# Special relativity and Lorentz

Question 1:
An event occurs at x'=60m, t'= 8*10^-8s in frame S' (with y'=0 and z'=0) The frame S' has a velocity of 3c/5 in the x direction with respect to the frame S. The origins of S and S' coincide at t=0,t'=0. What are the space time coordinates of the event in S?

Just want to make sure I'm using the Lorentz formulas properly..

ɣ=(1 - v2/c2)-1/2

x = ɣ(x'+vt) = (1-(9/25))-1/2*(60+(3c/5)*(8*10^-8))=93m

t = ɣ(t' + (vx'/c^2)) = (1-(9/25))-1/2*((8*10^-8)+(3c/5c^2)*(60))=45s (For some reason I think this is very wrong)

Question 2:
The space time coordinates of two events measured in the frame S are as follows:
Event 1: x1=xo, t1=xo/c
Event 2: x2=2xo, t1=xo/2c

(a) There exists a frame in which these events occur at the same time. Find the velocity of this frame with respect to S.
(b) What is the value of t at which both events occur in the new frame.

(a) Would doing the following work?

ɣ(t1 + (vx1/c2))=ɣ(t2 + (vx2/c2))

then solve for v which gives v=-c/2 (again I don't think this is right)

(b)

ɣ=(1 - v2/c2)-1/2

Then using the value of v from a and the equation t'=ɣ(t - vx/c2) solve for t'

Any help on this would be greatly appreciated.... This is a lot more confusing than I first anticipated.

Doc Al
Mentor
Just want to make sure I'm using the Lorentz formulas properly..

ɣ=(1 - v2/c2)-1/2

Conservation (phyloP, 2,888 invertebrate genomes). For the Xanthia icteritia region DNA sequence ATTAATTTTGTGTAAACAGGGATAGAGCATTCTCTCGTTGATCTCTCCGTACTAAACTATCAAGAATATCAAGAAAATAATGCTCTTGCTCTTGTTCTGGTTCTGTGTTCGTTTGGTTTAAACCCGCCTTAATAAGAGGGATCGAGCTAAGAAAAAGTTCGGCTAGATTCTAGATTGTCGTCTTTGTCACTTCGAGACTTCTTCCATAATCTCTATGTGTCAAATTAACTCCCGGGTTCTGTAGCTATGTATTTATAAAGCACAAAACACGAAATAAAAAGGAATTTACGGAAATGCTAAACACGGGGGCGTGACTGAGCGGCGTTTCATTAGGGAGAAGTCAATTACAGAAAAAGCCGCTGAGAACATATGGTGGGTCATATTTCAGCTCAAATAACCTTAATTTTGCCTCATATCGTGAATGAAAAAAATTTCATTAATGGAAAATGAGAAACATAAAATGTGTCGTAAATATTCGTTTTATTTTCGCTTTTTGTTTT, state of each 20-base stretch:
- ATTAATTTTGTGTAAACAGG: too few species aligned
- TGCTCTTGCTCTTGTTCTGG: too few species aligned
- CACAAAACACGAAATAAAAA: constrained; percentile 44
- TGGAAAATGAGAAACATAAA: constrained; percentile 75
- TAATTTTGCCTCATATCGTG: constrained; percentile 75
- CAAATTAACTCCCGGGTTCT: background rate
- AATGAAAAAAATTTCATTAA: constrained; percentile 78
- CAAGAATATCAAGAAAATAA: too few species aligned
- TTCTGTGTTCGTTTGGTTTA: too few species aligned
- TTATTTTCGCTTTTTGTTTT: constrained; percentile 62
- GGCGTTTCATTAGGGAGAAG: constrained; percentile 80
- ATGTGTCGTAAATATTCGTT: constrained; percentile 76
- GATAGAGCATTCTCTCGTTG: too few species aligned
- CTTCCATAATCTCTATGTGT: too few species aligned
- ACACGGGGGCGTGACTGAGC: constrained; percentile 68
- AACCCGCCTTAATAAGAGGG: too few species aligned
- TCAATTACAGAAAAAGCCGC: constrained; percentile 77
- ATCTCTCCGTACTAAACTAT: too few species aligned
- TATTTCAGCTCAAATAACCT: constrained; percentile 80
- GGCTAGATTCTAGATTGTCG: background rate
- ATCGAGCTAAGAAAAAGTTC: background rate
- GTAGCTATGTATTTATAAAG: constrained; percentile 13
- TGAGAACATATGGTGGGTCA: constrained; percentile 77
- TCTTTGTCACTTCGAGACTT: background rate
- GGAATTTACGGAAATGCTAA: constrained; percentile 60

x = ɣ(x'+vt) = (1-(9/25))-1/2*(60+(3c/5)*(8*10^-8))=93m

t = ɣ(t' + (vx'/c^2)) = (1-(9/25))-1/2*((8*10^-8)+(3c/5c^2)*(60))=45s (For some reason I think this is very wrong)
You have the correct formulas, but I get a different value for t. Double check your arithmetic.

Question 2:
The space time coordinates of two events measured in the frame S are as follows:
Event 1: x1=xo, t1=xo/c
Event 2: x2=2xo, t1=xo/2c

(a) There exists a frame in which these events occur at the same time. Find the velocity of this frame with respect to S.
(b) What is the value of t at which both events occur in the new frame.

(a) Would doing the following work?

ɣ(t1 + (vx1/c2))=ɣ(t2 + (vx2/c2))

then solve for v which gives v=-c/2 (again I don't think this is right)
Looks OK to me.

(b)

ɣ=(1 - v2/c2)-1/2

Then using the value of v from a and the equation t'=ɣ(t - vx/c2) solve for t'
That should work.

Double checked my value of t and get 2.5*10^-7 which seems better...

While I'm on a roll...!